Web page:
The Struggle for Sexual and Reproductive Health and Rights in the Pacific Region

The Pacific small island states, as in most regions in the world, still struggle to recognize, implement and advance sexual and reproductive health and rights on the ground, where it matters. This is especially the case for women and girls, and those that are LGBTQI and other gender non-conforming people. In the Pacific islands politics, conservatism still dominates when it comes to SRHR issues.

Feminist and women human rights defenders in the Pacific have been working together to establish interlinkages with social justice issues at large, insisting that sexual rights are the core component of social, economic, environmental, cultural, civil and political rights. Pacific governments are responding positively, if still not quickly enough. In 2013, the Moana Declaration - the outcome Statement of Pacific Parliamentarians for Population and Development - called for access to SRHR for all our peoples, without discrimination. Asia and Pacific Ministers have also said that governments must work to reduce vulnerability and eliminate discrimination based on sex, gender, age, race, caste, class, migrant status, disability, HIV status, SOGIE or other status (at the United Nations Economic and Social Council in 2013). The challenge is to make sure that this is implemented and matched by their actions at home.

Sexual and gender based violence is at extremely high levels in the region, according to prevalence studies.  Due to the patriarchal and hierarchical nature of most Pacific societies, there are still far too many difficulties and challenges in having open and honest dialogues about sexual and reproductive health and rights.

The Pacific Feminist SRHR coalition with its CSO led co-conveners (FWRM, DIVA and PYC), supported by many more governmental and CROP agencies that recognize the group’s political, technical and movement-building work, are creating more spaces that assist SRHR work to flourish, to be recognized as core work for gender justice and women’s human rights – and to be part of national plans of action, and regional initiatives. This work is still not enough, not fast enough, and does not have enough resources. Even more so now with other existential circumstances like rising poverty rates, inequalities, ecological and climate change problems, and more.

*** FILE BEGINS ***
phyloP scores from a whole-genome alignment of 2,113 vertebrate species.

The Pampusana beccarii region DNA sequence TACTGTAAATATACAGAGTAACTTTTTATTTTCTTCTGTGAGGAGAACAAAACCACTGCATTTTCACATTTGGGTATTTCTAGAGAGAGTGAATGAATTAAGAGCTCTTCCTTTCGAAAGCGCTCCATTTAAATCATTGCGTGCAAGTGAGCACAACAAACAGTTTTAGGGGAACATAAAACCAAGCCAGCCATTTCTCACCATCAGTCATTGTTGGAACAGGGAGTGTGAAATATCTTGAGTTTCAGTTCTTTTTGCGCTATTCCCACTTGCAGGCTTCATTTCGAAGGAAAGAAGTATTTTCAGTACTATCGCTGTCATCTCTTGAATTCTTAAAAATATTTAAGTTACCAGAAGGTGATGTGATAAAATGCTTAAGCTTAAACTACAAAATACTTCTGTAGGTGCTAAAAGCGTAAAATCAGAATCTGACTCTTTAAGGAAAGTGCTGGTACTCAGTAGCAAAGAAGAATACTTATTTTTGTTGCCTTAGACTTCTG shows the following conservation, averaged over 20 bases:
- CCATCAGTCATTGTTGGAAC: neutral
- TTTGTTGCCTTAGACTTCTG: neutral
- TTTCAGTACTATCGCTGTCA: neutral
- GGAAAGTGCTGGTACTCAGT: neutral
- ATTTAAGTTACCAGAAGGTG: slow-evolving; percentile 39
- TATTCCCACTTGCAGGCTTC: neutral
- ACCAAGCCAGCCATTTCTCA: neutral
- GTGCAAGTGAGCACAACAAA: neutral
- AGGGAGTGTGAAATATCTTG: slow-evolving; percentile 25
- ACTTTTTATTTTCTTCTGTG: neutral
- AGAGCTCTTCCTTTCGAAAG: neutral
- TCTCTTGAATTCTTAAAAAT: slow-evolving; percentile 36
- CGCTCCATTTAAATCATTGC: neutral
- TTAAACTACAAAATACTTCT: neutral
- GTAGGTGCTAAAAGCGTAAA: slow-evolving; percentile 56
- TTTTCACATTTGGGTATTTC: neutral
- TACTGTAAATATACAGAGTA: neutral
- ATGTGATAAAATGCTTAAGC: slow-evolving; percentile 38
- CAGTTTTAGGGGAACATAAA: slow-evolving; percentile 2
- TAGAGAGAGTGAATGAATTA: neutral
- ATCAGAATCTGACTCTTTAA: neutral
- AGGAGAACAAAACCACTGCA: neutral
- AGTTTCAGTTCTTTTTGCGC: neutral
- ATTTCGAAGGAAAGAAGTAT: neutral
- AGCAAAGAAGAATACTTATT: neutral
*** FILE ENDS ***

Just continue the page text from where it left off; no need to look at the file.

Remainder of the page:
As well as work on SRHR specifically led by Pacific feminists and WHRD led movements, the Pacific now requires a comprehensive and integrated approach that brings together researchers, legislators and policy makers, civil society organizations, social movements and community representatives including women, girls, young people and high need and marginalized groups. All resultant legislation must be grounded by people's lived realities and experiences for it to be effective. It must also be complemented by policy actions that protect and promote people’s rights to the highest attainable standards and protects them from harm in particular.

Similarly, policies must also be supported by legislation, law enforcement practices and a fair and accessible justice system that is based on the universal human rights framework, so that people's sexual and reproductive health and rights are enforceable and those who are denied their rights are held to account. Above all this, women-led and feminist movements that lead this work on SRHR must be supported and have access to sufficient resources to do this work.
 

Author: 
Viva Tatawaqa, management collective member of Diverse Voices and Action for Equality and RESURJ member.